Why All Proteins Are Not the Same

By Darcy Lockman

Veterinarian Trisha Joyce, DVM, of New York City Veterinary Specialists, has seen the consequences of canine protein deprivation. Six weeks after Hurricane Katrina, Dr. Joyce headed to New Orleans to volunteer her time providing care for animals impacted by the storm. She found a beagle that “was like a skeleton with skin on it,” she recalls. “Without the normal amount of protein, the body just begins to break down. The poor animal could barely walk.”

As Dr. Joyce and her colleagues set out to put meat back on the beagle’s bones, it was protein that played a major part in returning the pooch to its normal weight. Below, Dr. Joyce weighs in on the importance of protein and what kinds your dog needs to stay healthy.

Why Protein?

Dogs evolved from wolves in the wild, surviving primarily on a diet of other animals. Their digestive systems learned to utilize meat, fat, and bones. This diet provided them with amino acids, the building blocks of protein they needed and could only get from animal food sources. They came to rely on these amino acids to build, maintain, and repair their bodies—from skin to muscle tissue. But not just any protein will do. “Like humans, dogs need a variety of amino acids, and not all proteins contain them,” says Dr. Joyce.

Animal Vs. Plant Protein

Dogs are omnivorous, meaning they are able to make use of the nutrients in both plant and animal sources. However, plant protein alone does not supply the amino acid balances they need to thrive. “For dogs,” says Dr. Joyce, “vegetable protein is definitely inferior to animal protein.”

While protein in commercial dog foods comes from both meat and plant sources, the most nutritious dog food will have a high-quality animal protein listed as one of its first (if not the first) ingredient. “Higher-quality animal protein is more easily used by the body,” explains Dr. Joyce.

Types of High-Quality Protein

Meats and meat by-products provide high-quality protein for dogs. By-products, which include blood, internal organs, and bones, might not sound appetizing to a human palate but were a necessity for canines in the wild. Before becoming companion animals to humans who fed them promptly and nutritiously every morning, these dogs could not afford to leave any part of their prey uneaten. Their bodies came to rely on the whole animal as a nutrition source.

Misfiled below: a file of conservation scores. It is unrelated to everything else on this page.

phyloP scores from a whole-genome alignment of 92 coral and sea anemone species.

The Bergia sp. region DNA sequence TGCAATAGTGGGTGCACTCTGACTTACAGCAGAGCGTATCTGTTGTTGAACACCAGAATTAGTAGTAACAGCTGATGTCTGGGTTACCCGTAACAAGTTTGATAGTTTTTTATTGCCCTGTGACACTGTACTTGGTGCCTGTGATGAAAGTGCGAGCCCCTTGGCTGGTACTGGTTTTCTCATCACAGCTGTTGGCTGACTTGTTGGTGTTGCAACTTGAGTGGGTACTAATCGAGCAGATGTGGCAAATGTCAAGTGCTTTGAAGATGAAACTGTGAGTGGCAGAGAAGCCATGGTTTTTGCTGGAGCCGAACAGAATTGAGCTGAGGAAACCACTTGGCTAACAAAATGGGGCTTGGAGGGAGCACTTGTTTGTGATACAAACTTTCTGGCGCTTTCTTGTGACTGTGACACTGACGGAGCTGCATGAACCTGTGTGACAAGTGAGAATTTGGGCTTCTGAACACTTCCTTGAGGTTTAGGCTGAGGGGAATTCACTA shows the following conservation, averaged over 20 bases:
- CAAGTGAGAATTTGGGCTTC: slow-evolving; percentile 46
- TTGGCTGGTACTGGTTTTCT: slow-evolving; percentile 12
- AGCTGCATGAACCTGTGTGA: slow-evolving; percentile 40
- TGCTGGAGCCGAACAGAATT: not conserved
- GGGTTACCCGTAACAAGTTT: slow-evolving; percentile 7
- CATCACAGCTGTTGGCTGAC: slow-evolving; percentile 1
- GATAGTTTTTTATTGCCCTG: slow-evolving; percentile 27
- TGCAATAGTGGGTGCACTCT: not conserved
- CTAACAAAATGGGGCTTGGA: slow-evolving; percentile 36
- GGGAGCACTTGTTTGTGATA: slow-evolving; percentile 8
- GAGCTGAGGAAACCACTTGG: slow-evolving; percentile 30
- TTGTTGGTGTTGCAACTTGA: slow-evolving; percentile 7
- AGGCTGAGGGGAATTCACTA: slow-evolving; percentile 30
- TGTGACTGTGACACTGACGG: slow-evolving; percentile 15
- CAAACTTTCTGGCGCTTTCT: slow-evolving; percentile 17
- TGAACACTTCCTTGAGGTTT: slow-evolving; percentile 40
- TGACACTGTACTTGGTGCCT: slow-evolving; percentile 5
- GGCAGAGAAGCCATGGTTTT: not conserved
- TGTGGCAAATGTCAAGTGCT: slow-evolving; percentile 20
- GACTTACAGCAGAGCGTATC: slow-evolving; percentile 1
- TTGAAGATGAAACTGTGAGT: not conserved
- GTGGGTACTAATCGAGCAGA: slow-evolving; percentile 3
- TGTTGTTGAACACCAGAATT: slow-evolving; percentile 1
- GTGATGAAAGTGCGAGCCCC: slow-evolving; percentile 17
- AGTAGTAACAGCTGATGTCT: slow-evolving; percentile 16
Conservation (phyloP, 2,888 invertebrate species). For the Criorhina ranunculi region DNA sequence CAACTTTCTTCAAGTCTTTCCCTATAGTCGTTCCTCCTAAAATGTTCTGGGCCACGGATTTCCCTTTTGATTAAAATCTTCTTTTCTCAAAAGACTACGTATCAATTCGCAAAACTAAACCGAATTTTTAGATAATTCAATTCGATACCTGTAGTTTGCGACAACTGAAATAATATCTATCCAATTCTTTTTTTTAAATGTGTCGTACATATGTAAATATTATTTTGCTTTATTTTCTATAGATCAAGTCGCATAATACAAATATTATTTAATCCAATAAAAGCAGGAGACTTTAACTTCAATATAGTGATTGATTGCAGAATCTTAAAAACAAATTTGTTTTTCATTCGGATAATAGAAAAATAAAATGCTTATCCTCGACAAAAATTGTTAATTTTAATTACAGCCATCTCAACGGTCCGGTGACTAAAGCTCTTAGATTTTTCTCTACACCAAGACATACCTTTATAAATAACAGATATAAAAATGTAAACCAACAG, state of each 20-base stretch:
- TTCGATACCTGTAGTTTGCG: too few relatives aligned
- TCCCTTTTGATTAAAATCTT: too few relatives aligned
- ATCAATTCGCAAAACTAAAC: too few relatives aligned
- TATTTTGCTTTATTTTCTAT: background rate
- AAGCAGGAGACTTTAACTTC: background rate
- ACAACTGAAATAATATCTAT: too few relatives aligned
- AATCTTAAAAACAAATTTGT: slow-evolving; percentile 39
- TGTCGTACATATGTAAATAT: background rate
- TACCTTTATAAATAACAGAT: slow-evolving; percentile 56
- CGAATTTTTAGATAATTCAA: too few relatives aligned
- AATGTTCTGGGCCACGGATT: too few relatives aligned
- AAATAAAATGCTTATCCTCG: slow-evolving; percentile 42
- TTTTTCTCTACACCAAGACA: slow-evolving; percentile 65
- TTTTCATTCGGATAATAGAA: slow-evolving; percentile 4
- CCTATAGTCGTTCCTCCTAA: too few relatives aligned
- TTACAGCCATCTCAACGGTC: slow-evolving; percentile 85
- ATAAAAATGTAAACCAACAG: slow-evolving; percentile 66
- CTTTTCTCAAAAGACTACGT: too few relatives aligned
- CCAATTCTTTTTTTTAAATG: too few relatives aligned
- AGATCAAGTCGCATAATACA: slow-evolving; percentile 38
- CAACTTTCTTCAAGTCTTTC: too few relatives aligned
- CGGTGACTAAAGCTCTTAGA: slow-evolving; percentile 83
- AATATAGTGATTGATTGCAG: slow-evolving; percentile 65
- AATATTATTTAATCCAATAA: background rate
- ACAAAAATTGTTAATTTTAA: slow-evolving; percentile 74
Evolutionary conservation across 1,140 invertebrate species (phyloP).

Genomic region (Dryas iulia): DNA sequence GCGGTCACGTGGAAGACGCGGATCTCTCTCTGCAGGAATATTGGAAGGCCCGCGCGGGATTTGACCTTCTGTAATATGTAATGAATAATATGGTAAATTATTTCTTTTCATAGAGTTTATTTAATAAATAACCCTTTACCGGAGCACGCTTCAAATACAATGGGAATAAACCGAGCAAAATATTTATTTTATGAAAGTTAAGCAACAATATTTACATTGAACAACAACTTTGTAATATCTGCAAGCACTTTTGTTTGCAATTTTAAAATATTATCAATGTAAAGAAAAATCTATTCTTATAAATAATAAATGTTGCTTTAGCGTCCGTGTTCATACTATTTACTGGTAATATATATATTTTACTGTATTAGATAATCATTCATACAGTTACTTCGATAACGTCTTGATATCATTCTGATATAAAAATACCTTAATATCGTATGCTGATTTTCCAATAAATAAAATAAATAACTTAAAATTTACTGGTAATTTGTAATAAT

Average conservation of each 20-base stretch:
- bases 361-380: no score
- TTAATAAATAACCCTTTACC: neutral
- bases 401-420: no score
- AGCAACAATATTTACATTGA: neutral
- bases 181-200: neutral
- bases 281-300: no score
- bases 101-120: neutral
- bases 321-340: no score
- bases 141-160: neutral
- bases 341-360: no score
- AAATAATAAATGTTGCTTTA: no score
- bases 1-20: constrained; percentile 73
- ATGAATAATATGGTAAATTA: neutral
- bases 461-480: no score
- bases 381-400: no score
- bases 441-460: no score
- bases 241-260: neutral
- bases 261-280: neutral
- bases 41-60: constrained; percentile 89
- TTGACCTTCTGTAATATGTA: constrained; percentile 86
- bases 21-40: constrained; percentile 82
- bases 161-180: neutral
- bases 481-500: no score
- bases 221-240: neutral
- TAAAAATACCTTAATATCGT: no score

How to Identify a High-Quality Protein Food

This will only take a minute but may require that you put on your reading glasses. As mentioned above, the first ingredient listed on your furry friend’s food bag should be a specifically identified high-quality protein source. “The label should specify which animal the protein comes from—for example, chicken or beef,” says Dr. Joyce. So any variation on, say, chicken is acceptable (for example, chicken meal or chicken by-product meal).

Protein Dos and Don’ts

  • Do feed your normal-weight dog a commercial food that contains high-quality protein such as chicken, chicken meal, or chicken by-product meal.
  • Do consult your veterinarian about the special dietary needs of your pet at all life stages.
  • Don’t feed your dog table scraps. Your pet’s protein needs should be satisfied during mealtime. Any extras may lead to stomach problems and weight gain.
  • Don’t give your dog protein supplements (unless your veterinarian recommends them).

With a diet rich in high-quality protein, your dog will maintain muscle mass as it ages and will be more likely to experience long-term health and well-being—just like Dr. Joyce’s once anorexic beagle. Dr. Joyce reports that the dog is now living in Florida, fat and happy with its lucky new family.

This content was originally published at